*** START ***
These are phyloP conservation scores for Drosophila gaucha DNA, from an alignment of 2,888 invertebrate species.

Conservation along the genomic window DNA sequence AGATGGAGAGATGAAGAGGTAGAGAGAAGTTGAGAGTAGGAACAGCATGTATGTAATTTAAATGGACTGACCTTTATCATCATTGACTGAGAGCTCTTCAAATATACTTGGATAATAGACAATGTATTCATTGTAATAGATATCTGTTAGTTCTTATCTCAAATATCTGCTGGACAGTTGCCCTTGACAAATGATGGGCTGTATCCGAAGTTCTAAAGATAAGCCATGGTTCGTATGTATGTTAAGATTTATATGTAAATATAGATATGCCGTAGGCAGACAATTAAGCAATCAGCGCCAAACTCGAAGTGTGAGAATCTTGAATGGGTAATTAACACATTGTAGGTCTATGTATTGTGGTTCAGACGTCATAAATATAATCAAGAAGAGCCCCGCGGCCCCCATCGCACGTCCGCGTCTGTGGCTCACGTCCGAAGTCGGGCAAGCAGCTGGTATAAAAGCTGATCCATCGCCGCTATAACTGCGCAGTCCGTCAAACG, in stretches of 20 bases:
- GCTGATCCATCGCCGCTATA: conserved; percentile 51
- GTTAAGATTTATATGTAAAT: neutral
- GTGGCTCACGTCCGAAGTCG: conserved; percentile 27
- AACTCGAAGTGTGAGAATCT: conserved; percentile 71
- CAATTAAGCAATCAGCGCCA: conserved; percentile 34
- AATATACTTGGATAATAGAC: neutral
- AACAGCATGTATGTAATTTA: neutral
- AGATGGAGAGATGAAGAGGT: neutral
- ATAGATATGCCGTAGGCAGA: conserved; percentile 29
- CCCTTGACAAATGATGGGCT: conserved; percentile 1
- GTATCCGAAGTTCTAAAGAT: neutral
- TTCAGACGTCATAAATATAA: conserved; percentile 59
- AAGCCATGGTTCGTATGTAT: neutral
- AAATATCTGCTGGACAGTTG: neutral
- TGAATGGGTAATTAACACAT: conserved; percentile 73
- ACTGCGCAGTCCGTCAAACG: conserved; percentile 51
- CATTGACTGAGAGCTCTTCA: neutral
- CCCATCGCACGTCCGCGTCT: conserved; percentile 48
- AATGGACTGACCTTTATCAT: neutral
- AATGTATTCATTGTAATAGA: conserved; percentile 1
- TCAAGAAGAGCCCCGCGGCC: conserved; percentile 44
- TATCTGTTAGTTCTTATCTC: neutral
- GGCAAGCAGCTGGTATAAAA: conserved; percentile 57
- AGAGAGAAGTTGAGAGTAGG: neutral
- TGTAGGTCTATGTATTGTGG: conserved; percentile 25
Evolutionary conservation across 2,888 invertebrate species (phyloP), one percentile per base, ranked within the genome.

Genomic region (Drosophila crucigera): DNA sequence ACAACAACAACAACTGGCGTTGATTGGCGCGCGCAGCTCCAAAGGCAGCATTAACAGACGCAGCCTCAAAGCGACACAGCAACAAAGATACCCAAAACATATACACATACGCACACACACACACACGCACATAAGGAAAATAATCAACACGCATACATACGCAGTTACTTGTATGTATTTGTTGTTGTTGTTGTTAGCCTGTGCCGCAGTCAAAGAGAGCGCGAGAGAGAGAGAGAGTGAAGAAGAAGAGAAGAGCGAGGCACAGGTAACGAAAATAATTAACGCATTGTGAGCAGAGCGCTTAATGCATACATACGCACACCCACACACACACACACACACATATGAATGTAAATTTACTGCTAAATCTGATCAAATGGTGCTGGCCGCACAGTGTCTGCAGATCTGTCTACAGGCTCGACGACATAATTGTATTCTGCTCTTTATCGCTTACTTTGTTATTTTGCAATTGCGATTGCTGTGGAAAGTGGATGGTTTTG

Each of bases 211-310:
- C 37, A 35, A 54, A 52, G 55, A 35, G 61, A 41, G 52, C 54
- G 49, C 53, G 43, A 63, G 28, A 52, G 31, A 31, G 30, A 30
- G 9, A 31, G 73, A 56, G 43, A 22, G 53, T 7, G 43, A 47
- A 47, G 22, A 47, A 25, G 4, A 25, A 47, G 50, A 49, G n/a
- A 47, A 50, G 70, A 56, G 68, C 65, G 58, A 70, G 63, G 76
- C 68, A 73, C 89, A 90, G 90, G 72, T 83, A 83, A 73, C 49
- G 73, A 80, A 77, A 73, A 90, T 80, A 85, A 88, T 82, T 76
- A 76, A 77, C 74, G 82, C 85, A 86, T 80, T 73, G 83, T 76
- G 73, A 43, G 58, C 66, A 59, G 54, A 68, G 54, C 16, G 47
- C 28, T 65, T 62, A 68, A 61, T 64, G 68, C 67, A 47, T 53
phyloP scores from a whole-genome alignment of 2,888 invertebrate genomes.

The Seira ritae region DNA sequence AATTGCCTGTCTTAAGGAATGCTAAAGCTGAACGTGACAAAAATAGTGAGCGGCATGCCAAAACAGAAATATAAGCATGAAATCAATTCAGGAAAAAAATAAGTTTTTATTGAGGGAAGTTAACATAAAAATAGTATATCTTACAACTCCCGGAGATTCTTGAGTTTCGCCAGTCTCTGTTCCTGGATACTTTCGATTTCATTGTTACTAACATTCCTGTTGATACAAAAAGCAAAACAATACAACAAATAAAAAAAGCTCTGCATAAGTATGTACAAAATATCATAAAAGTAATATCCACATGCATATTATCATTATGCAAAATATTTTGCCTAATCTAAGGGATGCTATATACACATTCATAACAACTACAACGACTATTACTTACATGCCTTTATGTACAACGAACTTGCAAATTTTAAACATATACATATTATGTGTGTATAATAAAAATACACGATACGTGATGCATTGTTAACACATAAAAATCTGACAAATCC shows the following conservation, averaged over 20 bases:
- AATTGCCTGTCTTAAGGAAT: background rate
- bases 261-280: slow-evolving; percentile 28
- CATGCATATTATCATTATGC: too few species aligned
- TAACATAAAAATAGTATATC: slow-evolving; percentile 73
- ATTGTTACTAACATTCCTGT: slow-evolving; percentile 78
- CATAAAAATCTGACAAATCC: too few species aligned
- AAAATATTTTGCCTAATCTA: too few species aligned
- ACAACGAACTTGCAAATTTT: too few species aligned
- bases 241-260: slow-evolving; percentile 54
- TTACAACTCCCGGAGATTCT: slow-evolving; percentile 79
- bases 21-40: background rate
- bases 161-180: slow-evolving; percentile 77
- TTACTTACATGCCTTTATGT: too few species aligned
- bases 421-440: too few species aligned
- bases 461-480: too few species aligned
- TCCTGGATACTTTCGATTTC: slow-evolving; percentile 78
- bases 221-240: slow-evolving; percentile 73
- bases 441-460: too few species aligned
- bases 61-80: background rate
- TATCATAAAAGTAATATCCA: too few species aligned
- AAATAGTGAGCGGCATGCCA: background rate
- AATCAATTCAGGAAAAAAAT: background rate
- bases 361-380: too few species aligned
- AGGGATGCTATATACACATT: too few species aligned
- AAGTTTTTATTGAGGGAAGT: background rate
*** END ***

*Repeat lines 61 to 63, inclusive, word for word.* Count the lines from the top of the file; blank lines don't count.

- bases 61-80: background rate
- TATCATAAAAGTAATATCCA: too few species aligned
- AAATAGTGAGCGGCATGCCA: background rate